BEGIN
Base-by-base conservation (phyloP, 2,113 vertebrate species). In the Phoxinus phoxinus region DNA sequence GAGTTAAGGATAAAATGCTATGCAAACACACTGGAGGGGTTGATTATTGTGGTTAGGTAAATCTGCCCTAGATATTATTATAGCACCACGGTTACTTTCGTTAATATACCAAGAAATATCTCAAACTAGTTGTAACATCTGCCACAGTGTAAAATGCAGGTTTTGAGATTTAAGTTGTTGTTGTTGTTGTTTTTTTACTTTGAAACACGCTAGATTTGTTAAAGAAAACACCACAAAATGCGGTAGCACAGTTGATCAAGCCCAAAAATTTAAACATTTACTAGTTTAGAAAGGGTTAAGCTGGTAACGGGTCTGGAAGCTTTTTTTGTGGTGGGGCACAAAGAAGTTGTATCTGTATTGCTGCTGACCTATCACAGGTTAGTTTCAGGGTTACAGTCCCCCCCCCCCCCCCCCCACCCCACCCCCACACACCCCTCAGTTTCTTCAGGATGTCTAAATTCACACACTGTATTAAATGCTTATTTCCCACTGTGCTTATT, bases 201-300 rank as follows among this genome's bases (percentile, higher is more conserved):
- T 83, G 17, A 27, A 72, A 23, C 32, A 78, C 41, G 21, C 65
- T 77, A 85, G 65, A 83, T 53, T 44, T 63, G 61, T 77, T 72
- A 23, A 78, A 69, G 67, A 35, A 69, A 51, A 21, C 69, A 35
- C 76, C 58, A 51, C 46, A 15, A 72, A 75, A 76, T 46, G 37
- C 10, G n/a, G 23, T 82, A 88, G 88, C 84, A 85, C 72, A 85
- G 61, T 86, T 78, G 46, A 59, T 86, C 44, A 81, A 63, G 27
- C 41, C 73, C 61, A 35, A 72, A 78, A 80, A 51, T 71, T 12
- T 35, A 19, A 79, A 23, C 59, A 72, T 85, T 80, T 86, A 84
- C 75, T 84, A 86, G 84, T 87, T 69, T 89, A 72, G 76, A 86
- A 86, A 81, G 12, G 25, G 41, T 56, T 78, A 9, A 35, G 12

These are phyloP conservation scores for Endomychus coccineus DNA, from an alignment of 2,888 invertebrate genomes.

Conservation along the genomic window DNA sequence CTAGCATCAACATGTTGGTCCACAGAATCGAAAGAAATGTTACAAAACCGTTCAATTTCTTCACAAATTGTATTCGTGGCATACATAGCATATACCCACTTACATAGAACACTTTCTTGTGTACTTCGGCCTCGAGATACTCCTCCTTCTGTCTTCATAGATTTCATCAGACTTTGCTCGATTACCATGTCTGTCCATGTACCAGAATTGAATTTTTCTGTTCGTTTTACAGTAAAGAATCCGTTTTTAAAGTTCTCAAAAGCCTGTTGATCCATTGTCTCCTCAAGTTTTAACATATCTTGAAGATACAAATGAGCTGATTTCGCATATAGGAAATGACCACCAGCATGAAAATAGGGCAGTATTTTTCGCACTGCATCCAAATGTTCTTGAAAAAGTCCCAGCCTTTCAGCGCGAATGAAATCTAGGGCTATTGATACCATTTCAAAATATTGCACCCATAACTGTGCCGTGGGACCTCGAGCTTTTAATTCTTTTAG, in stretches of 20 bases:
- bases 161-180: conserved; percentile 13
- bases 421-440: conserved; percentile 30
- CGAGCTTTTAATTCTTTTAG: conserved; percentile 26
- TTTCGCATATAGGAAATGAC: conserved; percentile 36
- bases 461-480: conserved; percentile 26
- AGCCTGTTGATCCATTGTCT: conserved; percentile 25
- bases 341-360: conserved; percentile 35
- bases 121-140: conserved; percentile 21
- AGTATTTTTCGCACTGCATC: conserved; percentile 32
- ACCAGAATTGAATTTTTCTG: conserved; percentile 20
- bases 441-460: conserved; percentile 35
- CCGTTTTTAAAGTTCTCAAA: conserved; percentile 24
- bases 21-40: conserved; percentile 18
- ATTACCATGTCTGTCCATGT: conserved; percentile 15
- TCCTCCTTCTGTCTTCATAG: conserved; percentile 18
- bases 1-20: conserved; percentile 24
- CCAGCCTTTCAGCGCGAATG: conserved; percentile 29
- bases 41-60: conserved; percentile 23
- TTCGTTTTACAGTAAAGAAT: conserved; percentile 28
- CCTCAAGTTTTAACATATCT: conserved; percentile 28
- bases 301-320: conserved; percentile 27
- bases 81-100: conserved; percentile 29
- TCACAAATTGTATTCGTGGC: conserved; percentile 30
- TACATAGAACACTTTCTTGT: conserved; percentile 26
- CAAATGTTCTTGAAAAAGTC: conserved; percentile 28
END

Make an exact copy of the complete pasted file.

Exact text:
Base-by-base conservation (phyloP, 2,113 vertebrate species). In the Phoxinus phoxinus region DNA sequence GAGTTAAGGATAAAATGCTATGCAAACACACTGGAGGGGTTGATTATTGTGGTTAGGTAAATCTGCCCTAGATATTATTATAGCACCACGGTTACTTTCGTTAATATACCAAGAAATATCTCAAACTAGTTGTAACATCTGCCACAGTGTAAAATGCAGGTTTTGAGATTTAAGTTGTTGTTGTTGTTGTTTTTTTACTTTGAAACACGCTAGATTTGTTAAAGAAAACACCACAAAATGCGGTAGCACAGTTGATCAAGCCCAAAAATTTAAACATTTACTAGTTTAGAAAGGGTTAAGCTGGTAACGGGTCTGGAAGCTTTTTTTGTGGTGGGGCACAAAGAAGTTGTATCTGTATTGCTGCTGACCTATCACAGGTTAGTTTCAGGGTTACAGTCCCCCCCCCCCCCCCCCCACCCCACCCCCACACACCCCTCAGTTTCTTCAGGATGTCTAAATTCACACACTGTATTAAATGCTTATTTCCCACTGTGCTTATT, bases 201-300 rank as follows among this genome's bases (percentile, higher is more conserved):
- T 83, G 17, A 27, A 72, A 23, C 32, A 78, C 41, G 21, C 65
- T 77, A 85, G 65, A 83, T 53, T 44, T 63, G 61, T 77, T 72
- A 23, A 78, A 69, G 67, A 35, A 69, A 51, A 21, C 69, A 35
- C 76, C 58, A 51, C 46, A 15, A 72, A 75, A 76, T 46, G 37
- C 10, G n/a, G 23, T 82, A 88, G 88, C 84, A 85, C 72, A 85
- G 61, T 86, T 78, G 46, A 59, T 86, C 44, A 81, A 63, G 27
- C 41, C 73, C 61, A 35, A 72, A 78, A 80, A 51, T 71, T 12
- T 35, A 19, A 79, A 23, C 59, A 72, T 85, T 80, T 86, A 84
- C 75, T 84, A 86, G 84, T 87, T 69, T 89, A 72, G 76, A 86
- A 86, A 81, G 12, G 25, G 41, T 56, T 78, A 9, A 35, G 12

These are phyloP conservation scores for Endomychus coccineus DNA, from an alignment of 2,888 invertebrate genomes.

Conservation along the genomic window DNA sequence CTAGCATCAACATGTTGGTCCACAGAATCGAAAGAAATGTTACAAAACCGTTCAATTTCTTCACAAATTGTATTCGTGGCATACATAGCATATACCCACTTACATAGAACACTTTCTTGTGTACTTCGGCCTCGAGATACTCCTCCTTCTGTCTTCATAGATTTCATCAGACTTTGCTCGATTACCATGTCTGTCCATGTACCAGAATTGAATTTTTCTGTTCGTTTTACAGTAAAGAATCCGTTTTTAAAGTTCTCAAAAGCCTGTTGATCCATTGTCTCCTCAAGTTTTAACATATCTTGAAGATACAAATGAGCTGATTTCGCATATAGGAAATGACCACCAGCATGAAAATAGGGCAGTATTTTTCGCACTGCATCCAAATGTTCTTGAAAAAGTCCCAGCCTTTCAGCGCGAATGAAATCTAGGGCTATTGATACCATTTCAAAATATTGCACCCATAACTGTGCCGTGGGACCTCGAGCTTTTAATTCTTTTAG, in stretches of 20 bases:
- bases 161-180: conserved; percentile 13
- bases 421-440: conserved; percentile 30
- CGAGCTTTTAATTCTTTTAG: conserved; percentile 26
- TTTCGCATATAGGAAATGAC: conserved; percentile 36
- bases 461-480: conserved; percentile 26
- AGCCTGTTGATCCATTGTCT: conserved; percentile 25
- bases 341-360: conserved; percentile 35
- bases 121-140: conserved; percentile 21
- AGTATTTTTCGCACTGCATC: conserved; percentile 32
- ACCAGAATTGAATTTTTCTG: conserved; percentile 20
- bases 441-460: conserved; percentile 35
- CCGTTTTTAAAGTTCTCAAA: conserved; percentile 24
- bases 21-40: conserved; percentile 18
- ATTACCATGTCTGTCCATGT: conserved; percentile 15
- TCCTCCTTCTGTCTTCATAG: conserved; percentile 18
- bases 1-20: conserved; percentile 24
- CCAGCCTTTCAGCGCGAATG: conserved; percentile 29
- bases 41-60: conserved; percentile 23
- TTCGTTTTACAGTAAAGAAT: conserved; percentile 28
- CCTCAAGTTTTAACATATCT: conserved; percentile 28
- bases 301-320: conserved; percentile 27
- bases 81-100: conserved; percentile 29
- TCACAAATTGTATTCGTGGC: conserved; percentile 30
- TACATAGAACACTTTCTTGT: conserved; percentile 26
- CAAATGTTCTTGAAAAAGTC: conserved; percentile 28